[SOLVED] Intel Core i5-4590 vs i5-6400: earlier gen, better performance?

Oct 19, 2021
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I'm looking to upgrade my very old PC to a 4th or 6th gen computer, and I've been looking at benchmarks between CPUs from what I've seen offered at my local store. What caught me out was these two specific models; the 4590 has 4x3.30 GHz cores while the 6400 has 4x2.70 GHz cores, which in my understanding means the 4590 comes with faster cores of the same amount.
Does this metric alone mean a 4th gen model CPU can perform effectively better than a 6th gen one, or does the 6th gen make up for it in a different way?
Also, the 4th gen board comes with DDR3 RAM, while the 6th gen board uses DDR4. How much does this affect effective performance?
Overall, how much difference would I see between the two in terms of gaming performance, and which would be a better buy?
 

Eximo

Titan
Ambassador
Not sure about that. Prices for used PC hardware hasn't changed all that much from what I have seen. New PC components are relatively static excepting GPUs and high end CPUs.

And there are bargains on some new hardware. i3-10100 is equivalent to an older i7, and they are only $150 or so. Another $100 for a motherboard and some ram and you have a decent upgrade. If you have a low end GPU you can grab the far cheaper i3-10100F for under $100.

If you strip your current PC for parts, leaving out the CPU, Motherboard, and RAM, what do you have left over?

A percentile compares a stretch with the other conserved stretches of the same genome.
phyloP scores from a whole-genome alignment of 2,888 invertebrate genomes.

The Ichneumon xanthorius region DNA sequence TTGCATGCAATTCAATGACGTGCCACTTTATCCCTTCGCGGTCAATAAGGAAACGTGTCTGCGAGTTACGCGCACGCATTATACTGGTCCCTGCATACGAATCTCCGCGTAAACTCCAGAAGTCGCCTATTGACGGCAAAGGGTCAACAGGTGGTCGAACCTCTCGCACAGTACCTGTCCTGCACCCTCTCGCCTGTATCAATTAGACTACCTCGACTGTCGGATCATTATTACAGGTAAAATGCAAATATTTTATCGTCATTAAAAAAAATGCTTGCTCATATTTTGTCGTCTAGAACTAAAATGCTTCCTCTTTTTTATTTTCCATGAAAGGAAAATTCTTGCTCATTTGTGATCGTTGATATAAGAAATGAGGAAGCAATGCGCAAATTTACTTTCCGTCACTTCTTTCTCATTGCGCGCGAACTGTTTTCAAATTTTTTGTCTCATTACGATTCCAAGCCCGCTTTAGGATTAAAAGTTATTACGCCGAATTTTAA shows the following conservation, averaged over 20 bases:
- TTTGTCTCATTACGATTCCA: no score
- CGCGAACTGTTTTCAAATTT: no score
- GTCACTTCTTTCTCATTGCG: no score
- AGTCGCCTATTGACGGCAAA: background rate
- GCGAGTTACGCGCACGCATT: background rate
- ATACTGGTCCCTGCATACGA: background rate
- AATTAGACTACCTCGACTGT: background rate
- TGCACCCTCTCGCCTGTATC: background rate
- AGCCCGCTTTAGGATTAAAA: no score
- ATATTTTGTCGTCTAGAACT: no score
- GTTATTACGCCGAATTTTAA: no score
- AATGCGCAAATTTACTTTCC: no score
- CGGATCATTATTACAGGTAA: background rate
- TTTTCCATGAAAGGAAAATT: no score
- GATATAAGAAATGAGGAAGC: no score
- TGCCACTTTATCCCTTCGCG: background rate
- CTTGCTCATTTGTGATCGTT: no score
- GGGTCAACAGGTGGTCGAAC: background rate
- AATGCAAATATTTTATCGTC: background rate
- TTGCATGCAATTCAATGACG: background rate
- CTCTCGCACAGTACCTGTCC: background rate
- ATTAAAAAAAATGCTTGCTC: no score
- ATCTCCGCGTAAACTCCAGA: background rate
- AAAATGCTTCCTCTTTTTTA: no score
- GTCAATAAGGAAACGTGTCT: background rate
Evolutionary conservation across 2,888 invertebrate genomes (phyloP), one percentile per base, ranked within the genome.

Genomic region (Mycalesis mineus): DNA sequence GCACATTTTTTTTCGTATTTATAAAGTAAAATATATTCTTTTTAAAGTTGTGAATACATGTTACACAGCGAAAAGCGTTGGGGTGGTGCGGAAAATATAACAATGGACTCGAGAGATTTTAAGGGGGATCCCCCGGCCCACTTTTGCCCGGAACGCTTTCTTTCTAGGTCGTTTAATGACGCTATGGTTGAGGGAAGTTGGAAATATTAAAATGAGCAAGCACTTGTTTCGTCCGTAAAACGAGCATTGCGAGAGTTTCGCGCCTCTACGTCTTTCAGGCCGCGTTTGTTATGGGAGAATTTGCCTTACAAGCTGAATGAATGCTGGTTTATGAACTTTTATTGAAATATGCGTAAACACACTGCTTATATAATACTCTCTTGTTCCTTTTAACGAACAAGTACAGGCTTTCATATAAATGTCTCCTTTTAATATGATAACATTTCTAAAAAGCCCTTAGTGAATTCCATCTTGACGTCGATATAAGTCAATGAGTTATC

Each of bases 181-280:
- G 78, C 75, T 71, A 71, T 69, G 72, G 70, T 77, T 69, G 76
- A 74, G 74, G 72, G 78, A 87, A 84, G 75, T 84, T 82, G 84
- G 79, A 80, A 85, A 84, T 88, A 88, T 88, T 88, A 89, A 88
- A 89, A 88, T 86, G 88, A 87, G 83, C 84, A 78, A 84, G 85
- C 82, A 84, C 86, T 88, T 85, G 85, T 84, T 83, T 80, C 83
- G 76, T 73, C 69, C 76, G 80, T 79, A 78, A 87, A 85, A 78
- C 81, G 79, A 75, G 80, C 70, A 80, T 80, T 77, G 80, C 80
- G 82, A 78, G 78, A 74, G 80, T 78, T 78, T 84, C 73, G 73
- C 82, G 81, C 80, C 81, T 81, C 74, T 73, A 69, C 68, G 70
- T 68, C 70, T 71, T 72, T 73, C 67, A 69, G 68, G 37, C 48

Should be pretty easy to build around an old storage drive, PSU, and chassis if they are somewhat standard components.

All this compared to a entry level refurbished 4th gen i5 at $130, costs you about double, but you get far more than double the performance.
 
The 6500 will boost as high as 3300 MHz under single core tasks, and, will likely be at 3.0 GHz under all-core loading scenarios... (the 2700 MHz is the base/minimum clock speed expected)

You'd have to review some other specific benchmarks, as the higher clock speeds of the 4590 does not really equate to being faster..(if it did, AMD would have been on top back in the FX9590 and 4.7 GHz all-core, vice getting it's proverbial butt handed to it by Intel CPUs with half the cores running more than 1 GHz less clock speed.)
 
Oct 19, 2021
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Unfortunately with prices skyrocketing through the roof and beyond amidst the ongoing worldwide crisis, I can't possibly afford an 8th gen or beyond for the time being.
 

Eximo

Titan
Ambassador
Not sure about that. Prices for used PC hardware hasn't changed all that much from what I have seen. New PC components are relatively static excepting GPUs and high end CPUs.

And there are bargains on some new hardware. i3-10100 is equivalent to an older i7, and they are only $150 or so. Another $100 for a motherboard and some ram and you have a decent upgrade. If you have a low end GPU you can grab the far cheaper i3-10100F for under $100.

If you strip your current PC for parts, leaving out the CPU, Motherboard, and RAM, what do you have left over?

Should be pretty easy to build around an old storage drive, PSU, and chassis if they are somewhat standard components.

All this compared to a entry level refurbished 4th gen i5 at $130, costs you about double, but you get far more than double the performance.